When Montresor thrusts a torch through the remaining opening in the new masonry, he makes a final, even frantic effort to arouse his victim, suggesting that he is beginning to suspect that Fortunato is already dead (Fortunato, whose name can be translated as “the lucky man,” in dying quickly may be considered relatively lucky). Since the opening is six or seven feet above the floor and four feet from the back of the recess, Montresor’s act is brutally direct: the flaming torch is thrust toward the victim’s head and allowed to drop to his feet in the confined space. The jingling of the bells that “came forth in return” is often interpreted as a sign that Fortunato is still alive, but it seems more probable that here, as elsewhere, they jingle involuntarily, either struck by the torch or shaken when Fortunato slumps in death. Surely a conscious Fortunato, no matter how stoic, would have cried out in response to the flame. Montresor himself appears to interpret the sound as a death knell, his subsequent haste implies a recognition that the “satisfaction” to be derived from his victim has ended. Thus, the jingling bells may suggest, in light of the traditional role of the fool from Shakespearean drama through Poe’s own “Hop-Frog,” that Fortunato ultimately gets the best of his adversary, if only by dying too soon. [page 31:]

Finally, this reading of Poe’s tale suggests a new perspective on Montresor’s often-glossed emotional response to these bells: “My heart grew sick — on account of the dampness of the catacombs.” Ironist critics of the tale generally agree that Montresor’s explanation is deceptive. Robert Fossum, for example, argues that “the sudden nausea of guilt, of the horror of his crime,” causes Montresor’s heart-sickness (6). But a stronger case can be made for another emotion underlying Montresor’s hasty rationalization: sudden disappointment as his carefully planned drama of revenge aborts at the untimely end of its main character (and, until fifty years later, its only audience) who dies still unaware of Montresor’s motives and before suffering the slow suffocation that would provide him time to fathom those motives.

Montresor’s rationalization suggests that he is fully cognizant of the irony of his own self-defeat but unable, even after fifty years, to acknowledge it directly. In light of his predilection for irony, however, he may indirectly admit that final gesture of one-upmanship which Fate bestows upon Fortunato (whose name can also be translated as “the fated man”), for the last words of Poe’s tale — “In pace requiescat! “ — are probably spoken with more sincerity than has generally been supposed.



(1) See, for example, Terence Martin, “The Imagination at Play: Edgar Allan Poe,” Kenyon Review, 28 (1966), 196-197; John Freehafer, “Poe’s ‘Cask of Amontillado’: A Tale of Effect,” Jahrliuch fur Amerikastudien, 13 (1968), 134-142; and Charles M. Nevi, “Irony and ‘The Cask of Amontillado,’ “ English Journal, 56 (1967), 461-463.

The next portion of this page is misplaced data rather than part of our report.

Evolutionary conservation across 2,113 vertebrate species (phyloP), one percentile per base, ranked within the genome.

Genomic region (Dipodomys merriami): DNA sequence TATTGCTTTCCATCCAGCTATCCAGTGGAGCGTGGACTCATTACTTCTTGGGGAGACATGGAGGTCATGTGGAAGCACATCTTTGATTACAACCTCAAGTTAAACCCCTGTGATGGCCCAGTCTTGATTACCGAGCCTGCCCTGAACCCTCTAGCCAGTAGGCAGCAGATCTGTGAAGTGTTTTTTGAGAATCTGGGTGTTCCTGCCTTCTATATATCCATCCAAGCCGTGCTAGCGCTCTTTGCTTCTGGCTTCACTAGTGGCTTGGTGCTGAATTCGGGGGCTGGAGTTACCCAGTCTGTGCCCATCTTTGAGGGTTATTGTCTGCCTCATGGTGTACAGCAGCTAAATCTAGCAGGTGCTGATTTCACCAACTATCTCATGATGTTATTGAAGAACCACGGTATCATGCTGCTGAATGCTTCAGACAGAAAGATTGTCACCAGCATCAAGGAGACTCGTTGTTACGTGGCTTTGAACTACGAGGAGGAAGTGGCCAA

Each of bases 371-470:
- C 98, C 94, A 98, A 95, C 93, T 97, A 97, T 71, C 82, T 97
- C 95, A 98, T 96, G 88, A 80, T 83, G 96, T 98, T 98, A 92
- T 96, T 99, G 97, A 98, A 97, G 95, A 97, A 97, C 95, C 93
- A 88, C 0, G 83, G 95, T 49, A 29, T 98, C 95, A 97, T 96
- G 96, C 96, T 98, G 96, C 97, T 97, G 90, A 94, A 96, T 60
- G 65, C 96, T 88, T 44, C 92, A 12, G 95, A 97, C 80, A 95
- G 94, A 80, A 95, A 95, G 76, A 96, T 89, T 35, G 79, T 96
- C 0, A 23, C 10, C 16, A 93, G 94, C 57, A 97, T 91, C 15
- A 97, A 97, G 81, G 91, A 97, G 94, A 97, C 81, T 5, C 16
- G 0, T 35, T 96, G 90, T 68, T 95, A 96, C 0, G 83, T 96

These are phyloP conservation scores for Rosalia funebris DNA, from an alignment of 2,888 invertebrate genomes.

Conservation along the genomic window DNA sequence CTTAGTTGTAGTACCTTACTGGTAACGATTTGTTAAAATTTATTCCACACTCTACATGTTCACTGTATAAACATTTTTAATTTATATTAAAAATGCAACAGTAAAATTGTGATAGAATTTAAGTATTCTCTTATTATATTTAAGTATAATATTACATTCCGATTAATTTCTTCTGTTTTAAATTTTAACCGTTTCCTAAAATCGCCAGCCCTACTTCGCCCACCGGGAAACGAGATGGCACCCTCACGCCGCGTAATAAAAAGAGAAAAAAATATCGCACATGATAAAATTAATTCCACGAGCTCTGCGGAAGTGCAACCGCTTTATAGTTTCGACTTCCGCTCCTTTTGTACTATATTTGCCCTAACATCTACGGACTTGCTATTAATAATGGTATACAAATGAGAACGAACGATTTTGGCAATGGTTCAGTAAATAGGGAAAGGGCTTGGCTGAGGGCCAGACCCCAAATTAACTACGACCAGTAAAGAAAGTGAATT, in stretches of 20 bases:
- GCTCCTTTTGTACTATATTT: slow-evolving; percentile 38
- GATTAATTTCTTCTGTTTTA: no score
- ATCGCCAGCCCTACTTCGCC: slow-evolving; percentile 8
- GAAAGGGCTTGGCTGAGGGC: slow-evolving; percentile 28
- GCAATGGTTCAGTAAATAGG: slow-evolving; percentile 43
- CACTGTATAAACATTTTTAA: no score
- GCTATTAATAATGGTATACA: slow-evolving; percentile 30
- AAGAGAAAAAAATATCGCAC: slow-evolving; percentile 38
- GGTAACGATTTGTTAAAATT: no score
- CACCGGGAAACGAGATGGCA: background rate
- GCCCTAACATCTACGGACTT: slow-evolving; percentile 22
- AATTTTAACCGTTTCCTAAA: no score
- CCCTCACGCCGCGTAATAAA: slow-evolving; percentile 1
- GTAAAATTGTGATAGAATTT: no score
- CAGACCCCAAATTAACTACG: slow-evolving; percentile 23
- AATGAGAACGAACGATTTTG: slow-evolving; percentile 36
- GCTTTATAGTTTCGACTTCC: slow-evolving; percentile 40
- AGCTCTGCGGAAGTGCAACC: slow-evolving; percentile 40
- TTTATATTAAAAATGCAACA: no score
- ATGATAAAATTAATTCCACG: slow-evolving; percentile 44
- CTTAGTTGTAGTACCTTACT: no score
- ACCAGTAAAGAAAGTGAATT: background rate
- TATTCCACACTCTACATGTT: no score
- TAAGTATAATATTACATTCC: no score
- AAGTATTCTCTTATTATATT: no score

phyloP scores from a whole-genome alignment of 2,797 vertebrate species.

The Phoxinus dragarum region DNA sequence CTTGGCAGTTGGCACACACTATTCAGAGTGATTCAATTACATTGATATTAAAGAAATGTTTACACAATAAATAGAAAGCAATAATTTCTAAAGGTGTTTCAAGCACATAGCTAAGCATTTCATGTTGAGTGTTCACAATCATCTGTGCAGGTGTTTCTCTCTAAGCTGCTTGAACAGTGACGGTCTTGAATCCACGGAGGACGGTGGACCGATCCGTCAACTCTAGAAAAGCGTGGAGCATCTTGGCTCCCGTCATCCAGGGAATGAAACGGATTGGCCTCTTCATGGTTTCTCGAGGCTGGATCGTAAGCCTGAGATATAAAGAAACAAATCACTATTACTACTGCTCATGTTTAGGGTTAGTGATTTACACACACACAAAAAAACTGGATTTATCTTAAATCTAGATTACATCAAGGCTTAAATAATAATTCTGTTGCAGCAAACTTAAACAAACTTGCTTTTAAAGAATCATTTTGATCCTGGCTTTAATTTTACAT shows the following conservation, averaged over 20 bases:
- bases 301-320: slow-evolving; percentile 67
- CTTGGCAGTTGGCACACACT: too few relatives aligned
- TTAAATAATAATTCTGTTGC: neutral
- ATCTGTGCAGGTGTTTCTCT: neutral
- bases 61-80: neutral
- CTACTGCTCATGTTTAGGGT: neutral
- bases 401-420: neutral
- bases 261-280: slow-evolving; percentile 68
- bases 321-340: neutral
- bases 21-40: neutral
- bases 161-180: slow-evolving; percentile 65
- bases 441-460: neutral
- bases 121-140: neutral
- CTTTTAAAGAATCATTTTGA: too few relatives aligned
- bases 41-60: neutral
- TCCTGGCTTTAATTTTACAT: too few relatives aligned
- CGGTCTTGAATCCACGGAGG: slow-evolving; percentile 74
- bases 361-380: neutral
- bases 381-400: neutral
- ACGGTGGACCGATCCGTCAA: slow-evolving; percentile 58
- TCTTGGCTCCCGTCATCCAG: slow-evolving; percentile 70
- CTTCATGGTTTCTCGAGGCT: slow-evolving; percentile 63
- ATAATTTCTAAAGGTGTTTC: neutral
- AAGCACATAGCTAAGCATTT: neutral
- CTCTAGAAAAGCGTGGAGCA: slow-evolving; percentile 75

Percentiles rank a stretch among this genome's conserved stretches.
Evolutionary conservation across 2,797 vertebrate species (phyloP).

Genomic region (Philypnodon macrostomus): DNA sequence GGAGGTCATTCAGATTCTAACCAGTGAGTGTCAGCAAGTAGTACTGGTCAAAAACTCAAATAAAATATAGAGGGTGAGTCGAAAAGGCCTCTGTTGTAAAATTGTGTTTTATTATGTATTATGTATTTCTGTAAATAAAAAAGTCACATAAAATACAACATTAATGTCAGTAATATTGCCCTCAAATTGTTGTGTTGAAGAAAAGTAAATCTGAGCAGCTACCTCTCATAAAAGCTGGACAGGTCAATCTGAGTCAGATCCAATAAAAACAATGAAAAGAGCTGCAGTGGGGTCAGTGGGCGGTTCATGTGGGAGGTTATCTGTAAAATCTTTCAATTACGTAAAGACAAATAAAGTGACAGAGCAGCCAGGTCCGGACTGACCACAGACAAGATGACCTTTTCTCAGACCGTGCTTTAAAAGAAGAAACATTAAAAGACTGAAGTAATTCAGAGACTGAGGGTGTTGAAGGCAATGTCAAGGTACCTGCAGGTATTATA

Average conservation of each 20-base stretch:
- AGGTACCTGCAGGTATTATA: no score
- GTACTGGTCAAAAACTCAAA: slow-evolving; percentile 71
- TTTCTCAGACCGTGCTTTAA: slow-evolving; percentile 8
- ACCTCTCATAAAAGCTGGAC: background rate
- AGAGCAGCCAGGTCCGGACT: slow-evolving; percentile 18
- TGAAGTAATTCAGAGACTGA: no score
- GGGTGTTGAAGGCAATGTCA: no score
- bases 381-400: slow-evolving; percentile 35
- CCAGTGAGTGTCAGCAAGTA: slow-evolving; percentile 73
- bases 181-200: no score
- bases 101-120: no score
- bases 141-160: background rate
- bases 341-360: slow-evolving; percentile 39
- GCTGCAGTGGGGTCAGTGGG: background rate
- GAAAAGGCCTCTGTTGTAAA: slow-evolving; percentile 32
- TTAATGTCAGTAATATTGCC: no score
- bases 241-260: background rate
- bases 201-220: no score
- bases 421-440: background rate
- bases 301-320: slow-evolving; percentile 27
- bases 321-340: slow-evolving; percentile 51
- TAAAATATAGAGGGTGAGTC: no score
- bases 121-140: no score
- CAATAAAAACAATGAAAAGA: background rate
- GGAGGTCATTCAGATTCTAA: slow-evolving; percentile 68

(2) See G. R. Thompson’s Introduction, Great Short Works of Edgar Allan Poe (New York: Harper and Row, 1970), pp. 19-20; William H. Shurr, “Montresor’s Audience in ‘The Cask of Amontillado,’” Poe Studies, 10 (1977), 28-29; James F. Cooney, “‘The Cask of Amontillado’: Some Further Ironies,” Studies in Short Fiction, 11 (1974), 195-196; and Arthur Waterman, “Point of View in Poe,” CEA Critic, 27 (1965), 5. Waterman contends that like the serpent in his family’s coat of arms, and like Satan, Montresor is destroyed as he destroys and will be condemned to hell for his arrogant murder. It is worth noting that, in having Montresor state that “I followed immediately at his [Fortunato’s] heels” (Works, III, 1261), Poe reinforces the identification of Montresor with the serpent rather than the foot on the coat of arms. For another interpretation of how “in a Christian universe no private vengeance can be exacted with impunity,” see Kent Bales, “Poetic Justice in ‘The Cask of Amontillado,’” Poe Studies, 5 (1972), 51.

(3) “Poe’s ‘The Cask of Amontillado,’ “ Explicator, 20 (1961), Item 27.

(4) Works, III, 1263. On the significance of this line as providing a “declaration of motive [which] silences Fortunato,” see Kathryn M. Harris, “Ironic Revenge in Poe’s ‘The Cask of Amontillado,’” Studies in Short Fiction, 6 (1969), 333-335; Marvin Felheim, “ ‘The Cask of Amontillado,’ “ Notes & Queries, 199 (1954), 447448, and James E. Rocks, “Conflict and Motive in ‘The Cask of Amontillado,’” Poe Studies, 5 (1972) 50-51. These critics contend that Montresor’s revenge was motivated by the hostility that existed between the Brotherhood of Freemasons (of which Fortunato is a member) and the Roman Catholic Church (of which Montresor is ostensibly a member), and that Fortunato would recognize this hostility as the cause of his death. Even if this view of Montresor’s motivation can be reconciled with his stated reasons for the revenge, there is no clear evidence that Fortunato grasps such a meaning in this line, or, indeed, any rationale whatsoever behind Montresor’s action.

(5) “The Bouquet of Amontillado,” South Atlantic Bulletin, 35 (1970), 39.

(6) “Poe’s ‘The Cask of Amontillado,’ “ Explicator, 17 (1958), Item 16.